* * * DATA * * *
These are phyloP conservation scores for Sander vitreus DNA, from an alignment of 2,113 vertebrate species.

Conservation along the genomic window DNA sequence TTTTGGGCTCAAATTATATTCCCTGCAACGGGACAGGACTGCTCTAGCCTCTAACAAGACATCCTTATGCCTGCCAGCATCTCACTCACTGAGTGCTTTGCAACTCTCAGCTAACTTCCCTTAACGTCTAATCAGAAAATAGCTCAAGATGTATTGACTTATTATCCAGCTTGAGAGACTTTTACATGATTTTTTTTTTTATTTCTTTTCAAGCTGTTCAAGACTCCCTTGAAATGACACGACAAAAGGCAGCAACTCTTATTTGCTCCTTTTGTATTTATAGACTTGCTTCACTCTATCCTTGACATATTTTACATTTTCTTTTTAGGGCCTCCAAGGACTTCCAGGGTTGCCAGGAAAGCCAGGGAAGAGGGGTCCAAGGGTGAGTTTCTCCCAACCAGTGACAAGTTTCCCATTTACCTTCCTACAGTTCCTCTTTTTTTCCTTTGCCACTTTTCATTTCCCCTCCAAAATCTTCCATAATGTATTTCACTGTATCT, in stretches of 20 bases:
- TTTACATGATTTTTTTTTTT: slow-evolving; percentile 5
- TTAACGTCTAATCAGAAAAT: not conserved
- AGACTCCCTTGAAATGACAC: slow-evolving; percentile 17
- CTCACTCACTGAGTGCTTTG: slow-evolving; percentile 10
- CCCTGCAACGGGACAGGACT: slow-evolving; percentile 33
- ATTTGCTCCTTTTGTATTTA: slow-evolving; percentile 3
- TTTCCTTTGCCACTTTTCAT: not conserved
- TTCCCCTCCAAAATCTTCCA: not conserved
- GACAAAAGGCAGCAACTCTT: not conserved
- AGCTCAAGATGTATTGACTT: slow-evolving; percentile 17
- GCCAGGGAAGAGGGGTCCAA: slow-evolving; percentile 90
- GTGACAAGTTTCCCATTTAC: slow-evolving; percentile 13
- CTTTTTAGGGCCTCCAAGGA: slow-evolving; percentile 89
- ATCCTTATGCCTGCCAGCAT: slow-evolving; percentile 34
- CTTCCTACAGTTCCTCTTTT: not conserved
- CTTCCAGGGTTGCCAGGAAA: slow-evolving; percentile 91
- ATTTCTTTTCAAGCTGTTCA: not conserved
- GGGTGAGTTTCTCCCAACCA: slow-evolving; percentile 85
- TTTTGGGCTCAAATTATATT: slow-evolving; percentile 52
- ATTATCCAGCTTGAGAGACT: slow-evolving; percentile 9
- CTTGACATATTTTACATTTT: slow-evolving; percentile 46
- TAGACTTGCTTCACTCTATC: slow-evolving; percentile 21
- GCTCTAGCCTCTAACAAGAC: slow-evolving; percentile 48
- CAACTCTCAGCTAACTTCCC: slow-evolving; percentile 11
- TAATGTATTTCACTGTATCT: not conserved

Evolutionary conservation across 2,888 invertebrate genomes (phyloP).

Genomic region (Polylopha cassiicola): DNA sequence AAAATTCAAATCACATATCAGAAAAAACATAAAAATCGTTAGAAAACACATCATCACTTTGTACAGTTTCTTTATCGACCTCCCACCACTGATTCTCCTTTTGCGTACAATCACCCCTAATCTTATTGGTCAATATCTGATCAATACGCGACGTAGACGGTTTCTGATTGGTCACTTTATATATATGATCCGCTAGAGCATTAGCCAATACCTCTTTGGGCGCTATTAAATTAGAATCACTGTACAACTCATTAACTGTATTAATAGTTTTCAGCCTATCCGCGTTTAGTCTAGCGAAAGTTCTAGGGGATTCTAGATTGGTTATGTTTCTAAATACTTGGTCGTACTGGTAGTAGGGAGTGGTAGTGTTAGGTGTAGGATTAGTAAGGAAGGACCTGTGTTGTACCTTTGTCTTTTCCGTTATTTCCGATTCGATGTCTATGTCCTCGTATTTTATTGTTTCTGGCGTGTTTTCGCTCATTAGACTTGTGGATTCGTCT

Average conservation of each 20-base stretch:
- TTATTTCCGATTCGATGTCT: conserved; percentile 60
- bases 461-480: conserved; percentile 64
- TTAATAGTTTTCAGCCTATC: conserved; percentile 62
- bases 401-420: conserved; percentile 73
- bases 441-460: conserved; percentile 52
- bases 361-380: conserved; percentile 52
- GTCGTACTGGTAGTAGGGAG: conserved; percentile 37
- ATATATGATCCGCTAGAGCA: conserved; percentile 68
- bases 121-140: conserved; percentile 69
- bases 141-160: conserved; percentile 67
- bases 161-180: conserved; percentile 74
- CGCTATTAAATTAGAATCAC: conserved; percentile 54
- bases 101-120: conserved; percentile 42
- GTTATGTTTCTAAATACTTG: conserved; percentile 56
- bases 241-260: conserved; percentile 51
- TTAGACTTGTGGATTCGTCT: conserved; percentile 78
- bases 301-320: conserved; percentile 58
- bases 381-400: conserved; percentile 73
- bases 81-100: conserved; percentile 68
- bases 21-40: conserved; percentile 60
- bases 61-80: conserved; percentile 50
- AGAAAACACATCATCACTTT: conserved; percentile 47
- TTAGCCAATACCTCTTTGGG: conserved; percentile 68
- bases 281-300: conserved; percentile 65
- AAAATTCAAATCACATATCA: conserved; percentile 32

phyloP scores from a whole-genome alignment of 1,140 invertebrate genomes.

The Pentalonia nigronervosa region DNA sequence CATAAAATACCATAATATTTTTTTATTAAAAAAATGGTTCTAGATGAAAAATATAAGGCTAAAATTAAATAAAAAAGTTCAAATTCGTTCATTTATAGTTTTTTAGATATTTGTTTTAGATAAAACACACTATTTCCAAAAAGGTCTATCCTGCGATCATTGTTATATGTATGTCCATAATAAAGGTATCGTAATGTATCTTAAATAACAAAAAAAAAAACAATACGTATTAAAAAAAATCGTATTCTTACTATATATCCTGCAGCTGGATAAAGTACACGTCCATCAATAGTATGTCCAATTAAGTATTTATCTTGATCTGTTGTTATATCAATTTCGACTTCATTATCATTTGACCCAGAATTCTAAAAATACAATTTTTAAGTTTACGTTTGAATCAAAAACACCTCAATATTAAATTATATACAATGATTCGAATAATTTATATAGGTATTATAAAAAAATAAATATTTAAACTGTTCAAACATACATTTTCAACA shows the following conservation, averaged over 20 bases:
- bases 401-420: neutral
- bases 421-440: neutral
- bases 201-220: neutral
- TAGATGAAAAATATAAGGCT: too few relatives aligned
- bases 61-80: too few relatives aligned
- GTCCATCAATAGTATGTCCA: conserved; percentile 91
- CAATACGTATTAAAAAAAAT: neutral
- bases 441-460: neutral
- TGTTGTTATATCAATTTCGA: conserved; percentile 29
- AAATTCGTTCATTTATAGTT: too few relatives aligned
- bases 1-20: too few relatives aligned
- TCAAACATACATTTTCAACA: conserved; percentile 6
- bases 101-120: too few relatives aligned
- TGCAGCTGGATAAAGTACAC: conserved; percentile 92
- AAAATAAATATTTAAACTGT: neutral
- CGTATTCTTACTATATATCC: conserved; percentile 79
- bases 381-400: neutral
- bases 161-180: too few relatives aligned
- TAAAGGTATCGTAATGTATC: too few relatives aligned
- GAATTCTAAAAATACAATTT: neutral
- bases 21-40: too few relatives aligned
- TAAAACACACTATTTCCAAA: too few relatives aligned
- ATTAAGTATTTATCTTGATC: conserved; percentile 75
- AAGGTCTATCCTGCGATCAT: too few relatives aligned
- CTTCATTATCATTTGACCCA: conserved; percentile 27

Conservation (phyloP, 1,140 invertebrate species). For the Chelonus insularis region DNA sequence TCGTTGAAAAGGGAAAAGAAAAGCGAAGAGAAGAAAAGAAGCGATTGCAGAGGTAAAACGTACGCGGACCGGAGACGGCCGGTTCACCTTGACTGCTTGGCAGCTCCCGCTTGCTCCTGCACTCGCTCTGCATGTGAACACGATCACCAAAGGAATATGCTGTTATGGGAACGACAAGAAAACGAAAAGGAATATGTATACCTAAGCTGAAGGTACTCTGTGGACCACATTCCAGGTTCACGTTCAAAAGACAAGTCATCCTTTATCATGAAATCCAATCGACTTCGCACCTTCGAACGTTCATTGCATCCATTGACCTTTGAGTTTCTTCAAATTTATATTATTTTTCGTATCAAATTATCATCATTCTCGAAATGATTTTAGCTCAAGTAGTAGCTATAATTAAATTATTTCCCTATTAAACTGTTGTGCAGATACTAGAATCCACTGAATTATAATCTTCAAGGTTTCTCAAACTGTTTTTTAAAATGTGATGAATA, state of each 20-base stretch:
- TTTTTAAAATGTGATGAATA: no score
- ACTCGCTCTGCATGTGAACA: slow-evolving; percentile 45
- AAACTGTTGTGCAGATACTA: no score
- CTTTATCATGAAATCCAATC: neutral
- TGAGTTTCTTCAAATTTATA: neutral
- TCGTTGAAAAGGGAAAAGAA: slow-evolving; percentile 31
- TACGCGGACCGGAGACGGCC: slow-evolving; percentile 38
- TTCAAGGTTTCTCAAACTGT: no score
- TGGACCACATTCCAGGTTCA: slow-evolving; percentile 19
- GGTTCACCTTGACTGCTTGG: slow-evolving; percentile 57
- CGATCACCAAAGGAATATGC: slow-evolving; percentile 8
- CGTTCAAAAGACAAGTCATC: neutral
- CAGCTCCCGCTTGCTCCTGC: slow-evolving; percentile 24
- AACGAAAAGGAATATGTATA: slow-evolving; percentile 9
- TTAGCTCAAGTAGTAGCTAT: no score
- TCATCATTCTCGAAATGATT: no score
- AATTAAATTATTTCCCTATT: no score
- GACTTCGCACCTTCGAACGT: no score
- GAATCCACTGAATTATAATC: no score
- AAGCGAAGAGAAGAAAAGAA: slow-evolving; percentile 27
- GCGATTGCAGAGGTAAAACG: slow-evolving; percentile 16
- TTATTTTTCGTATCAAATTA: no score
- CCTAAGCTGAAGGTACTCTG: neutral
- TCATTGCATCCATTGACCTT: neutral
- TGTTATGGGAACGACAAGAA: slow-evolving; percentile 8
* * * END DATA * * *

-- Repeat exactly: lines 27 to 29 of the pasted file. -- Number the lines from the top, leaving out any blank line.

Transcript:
- TAATGTATTTCACTGTATCT: not conserved

Evolutionary conservation across 2,888 invertebrate genomes (phyloP).

Genomic region (Polylopha cassiicola): DNA sequence AAAATTCAAATCACATATCAGAAAAAACATAAAAATCGTTAGAAAACACATCATCACTTTGTACAGTTTCTTTATCGACCTCCCACCACTGATTCTCCTTTTGCGTACAATCACCCCTAATCTTATTGGTCAATATCTGATCAATACGCGACGTAGACGGTTTCTGATTGGTCACTTTATATATATGATCCGCTAGAGCATTAGCCAATACCTCTTTGGGCGCTATTAAATTAGAATCACTGTACAACTCATTAACTGTATTAATAGTTTTCAGCCTATCCGCGTTTAGTCTAGCGAAAGTTCTAGGGGATTCTAGATTGGTTATGTTTCTAAATACTTGGTCGTACTGGTAGTAGGGAGTGGTAGTGTTAGGTGTAGGATTAGTAAGGAAGGACCTGTGTTGTACCTTTGTCTTTTCCGTTATTTCCGATTCGATGTCTATGTCCTCGTATTTTATTGTTTCTGGCGTGTTTTCGCTCATTAGACTTGTGGATTCGTCT